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I Was Transformed, But I Didn’t Love the Process: Testing Students’ Learning and Feedback of the New ‘Humanistic’ Management Course

Michael Pirson, Ralph Piedmont, Sophia Town, Noemi Nagy, Julita Haber, Ian MacDonald, Christine Janssen, James Teague, John Hollwitz, Jason Gurtata
August 4, 2021
Africa, Asia - Pacific, Europe, Latin & South America, North America
Strategy & General Management, Human Resources & Organizational Behavior
7 pages
jesuit values, Inspirational Paradigm, dignity, Catholic Social Thought, management
Student Price: 
$3.50 (€3.23)
Average rating:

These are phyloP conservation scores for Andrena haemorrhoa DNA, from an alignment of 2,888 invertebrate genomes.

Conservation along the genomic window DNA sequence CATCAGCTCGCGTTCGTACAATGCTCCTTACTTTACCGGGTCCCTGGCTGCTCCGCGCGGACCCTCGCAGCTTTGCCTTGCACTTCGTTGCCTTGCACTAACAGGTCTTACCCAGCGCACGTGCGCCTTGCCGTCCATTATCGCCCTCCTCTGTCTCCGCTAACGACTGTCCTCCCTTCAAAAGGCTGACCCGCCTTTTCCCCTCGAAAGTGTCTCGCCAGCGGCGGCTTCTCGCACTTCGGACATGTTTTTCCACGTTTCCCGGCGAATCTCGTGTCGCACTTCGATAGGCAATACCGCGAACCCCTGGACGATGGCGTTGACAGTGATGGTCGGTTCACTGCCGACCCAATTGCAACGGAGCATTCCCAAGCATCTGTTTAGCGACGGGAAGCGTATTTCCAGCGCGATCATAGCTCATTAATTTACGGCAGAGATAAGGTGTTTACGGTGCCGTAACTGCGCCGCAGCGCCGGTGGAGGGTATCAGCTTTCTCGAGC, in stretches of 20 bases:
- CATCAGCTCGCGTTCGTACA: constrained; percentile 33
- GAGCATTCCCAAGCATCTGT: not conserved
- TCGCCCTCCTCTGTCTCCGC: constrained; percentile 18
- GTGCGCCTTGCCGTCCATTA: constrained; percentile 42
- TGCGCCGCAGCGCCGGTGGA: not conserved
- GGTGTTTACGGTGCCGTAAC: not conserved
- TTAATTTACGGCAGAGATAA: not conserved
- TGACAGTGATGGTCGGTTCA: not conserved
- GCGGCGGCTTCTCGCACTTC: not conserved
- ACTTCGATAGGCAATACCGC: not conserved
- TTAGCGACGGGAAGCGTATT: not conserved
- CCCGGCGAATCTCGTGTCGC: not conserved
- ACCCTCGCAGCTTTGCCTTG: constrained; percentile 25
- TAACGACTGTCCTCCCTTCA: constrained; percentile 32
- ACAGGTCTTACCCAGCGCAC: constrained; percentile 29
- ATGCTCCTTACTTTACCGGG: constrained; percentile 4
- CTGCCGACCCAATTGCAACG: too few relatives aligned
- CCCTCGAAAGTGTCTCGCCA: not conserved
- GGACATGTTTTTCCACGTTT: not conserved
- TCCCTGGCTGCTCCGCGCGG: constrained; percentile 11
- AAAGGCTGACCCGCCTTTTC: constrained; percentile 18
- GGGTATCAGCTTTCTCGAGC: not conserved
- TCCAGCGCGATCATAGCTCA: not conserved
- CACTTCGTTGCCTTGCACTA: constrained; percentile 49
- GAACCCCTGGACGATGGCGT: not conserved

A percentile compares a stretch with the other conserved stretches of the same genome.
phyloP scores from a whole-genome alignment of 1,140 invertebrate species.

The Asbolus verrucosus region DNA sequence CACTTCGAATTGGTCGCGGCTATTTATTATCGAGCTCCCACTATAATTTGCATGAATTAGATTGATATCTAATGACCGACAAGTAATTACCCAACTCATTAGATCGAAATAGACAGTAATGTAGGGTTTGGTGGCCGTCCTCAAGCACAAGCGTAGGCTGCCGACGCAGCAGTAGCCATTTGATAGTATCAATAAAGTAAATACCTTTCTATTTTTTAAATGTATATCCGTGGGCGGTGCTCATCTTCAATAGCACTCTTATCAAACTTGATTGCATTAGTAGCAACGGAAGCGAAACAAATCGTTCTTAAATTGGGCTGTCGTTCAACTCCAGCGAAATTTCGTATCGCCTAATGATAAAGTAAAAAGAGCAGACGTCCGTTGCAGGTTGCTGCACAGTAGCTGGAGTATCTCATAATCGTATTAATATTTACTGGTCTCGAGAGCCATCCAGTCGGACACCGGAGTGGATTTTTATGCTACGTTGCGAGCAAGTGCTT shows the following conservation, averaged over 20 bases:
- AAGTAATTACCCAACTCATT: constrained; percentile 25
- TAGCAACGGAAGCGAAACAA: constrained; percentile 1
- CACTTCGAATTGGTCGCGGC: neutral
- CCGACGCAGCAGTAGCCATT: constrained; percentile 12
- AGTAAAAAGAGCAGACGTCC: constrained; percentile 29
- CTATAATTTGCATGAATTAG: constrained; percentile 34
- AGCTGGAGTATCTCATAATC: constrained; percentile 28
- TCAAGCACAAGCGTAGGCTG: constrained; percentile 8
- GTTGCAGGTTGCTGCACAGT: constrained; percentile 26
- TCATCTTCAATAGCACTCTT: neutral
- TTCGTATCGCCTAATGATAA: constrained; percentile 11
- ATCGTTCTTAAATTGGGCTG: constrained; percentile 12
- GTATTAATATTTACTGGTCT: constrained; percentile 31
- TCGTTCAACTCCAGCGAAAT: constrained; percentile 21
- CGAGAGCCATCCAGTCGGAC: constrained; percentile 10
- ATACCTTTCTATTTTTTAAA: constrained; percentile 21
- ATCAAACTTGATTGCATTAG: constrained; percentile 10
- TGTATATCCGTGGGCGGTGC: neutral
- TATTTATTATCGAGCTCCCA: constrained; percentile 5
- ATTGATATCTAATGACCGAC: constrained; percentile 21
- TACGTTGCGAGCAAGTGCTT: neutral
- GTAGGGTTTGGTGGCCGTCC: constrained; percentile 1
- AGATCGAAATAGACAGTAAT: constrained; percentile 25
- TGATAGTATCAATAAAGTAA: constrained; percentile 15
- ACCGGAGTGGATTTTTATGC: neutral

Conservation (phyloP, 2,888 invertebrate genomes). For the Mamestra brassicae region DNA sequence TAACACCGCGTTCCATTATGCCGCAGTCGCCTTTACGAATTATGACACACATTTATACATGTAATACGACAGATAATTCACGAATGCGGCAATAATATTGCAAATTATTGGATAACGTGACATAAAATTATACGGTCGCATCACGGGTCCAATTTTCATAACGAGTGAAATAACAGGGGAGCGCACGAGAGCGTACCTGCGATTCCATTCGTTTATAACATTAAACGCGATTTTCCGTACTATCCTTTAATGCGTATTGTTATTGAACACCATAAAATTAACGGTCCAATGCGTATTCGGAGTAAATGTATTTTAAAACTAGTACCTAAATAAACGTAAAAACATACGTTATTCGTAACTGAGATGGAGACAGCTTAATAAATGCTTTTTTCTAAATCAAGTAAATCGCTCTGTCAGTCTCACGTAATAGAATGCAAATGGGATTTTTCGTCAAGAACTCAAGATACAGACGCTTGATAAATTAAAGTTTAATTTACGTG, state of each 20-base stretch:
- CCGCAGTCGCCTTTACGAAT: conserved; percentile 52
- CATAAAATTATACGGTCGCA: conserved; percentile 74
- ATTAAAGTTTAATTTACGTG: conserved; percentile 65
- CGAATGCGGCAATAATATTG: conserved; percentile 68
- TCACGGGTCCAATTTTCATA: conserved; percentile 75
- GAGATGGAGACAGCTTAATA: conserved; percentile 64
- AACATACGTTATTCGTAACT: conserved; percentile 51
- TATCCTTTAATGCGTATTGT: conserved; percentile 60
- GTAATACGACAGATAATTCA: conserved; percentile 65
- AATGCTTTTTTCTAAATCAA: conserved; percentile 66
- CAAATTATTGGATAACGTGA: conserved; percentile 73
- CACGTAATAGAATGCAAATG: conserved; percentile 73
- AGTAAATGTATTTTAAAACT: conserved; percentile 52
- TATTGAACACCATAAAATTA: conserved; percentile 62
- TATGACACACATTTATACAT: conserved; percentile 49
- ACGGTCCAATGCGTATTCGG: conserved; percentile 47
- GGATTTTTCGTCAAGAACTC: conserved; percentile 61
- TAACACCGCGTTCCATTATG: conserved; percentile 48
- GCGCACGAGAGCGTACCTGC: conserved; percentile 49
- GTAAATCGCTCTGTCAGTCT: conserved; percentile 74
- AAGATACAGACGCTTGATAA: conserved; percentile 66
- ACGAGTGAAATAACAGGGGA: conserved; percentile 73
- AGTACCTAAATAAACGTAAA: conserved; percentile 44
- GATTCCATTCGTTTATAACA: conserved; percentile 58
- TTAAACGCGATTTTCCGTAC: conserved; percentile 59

In this article, we present the results of an evaluation of a new paradigm for the undergraduate “Introduction to Management” course. Included is an overview of the basic principles of the pedagogy, the learning objectives of the course, and the process of evaluating those goals and outcomes. We developed a course that integrated the Jesuit values along the learning dimensions of knowing, doing and being by focusing on improving students’ self-awareness, emotional and spiritual intelligence, and mindfulness. Complementing this focus on personal growth was a skills-based approach to help students improve their capacities for conflict resolution and managing their psychological and physical well-being. We found that our students, (n > 600), reported higher levels of emotional stability, higher levels of well-being, and an increased sense of purpose and personal engagement in the world, after completing the course. These results were self-reported despite lower scores on traditional teaching evaluations (3.8/5).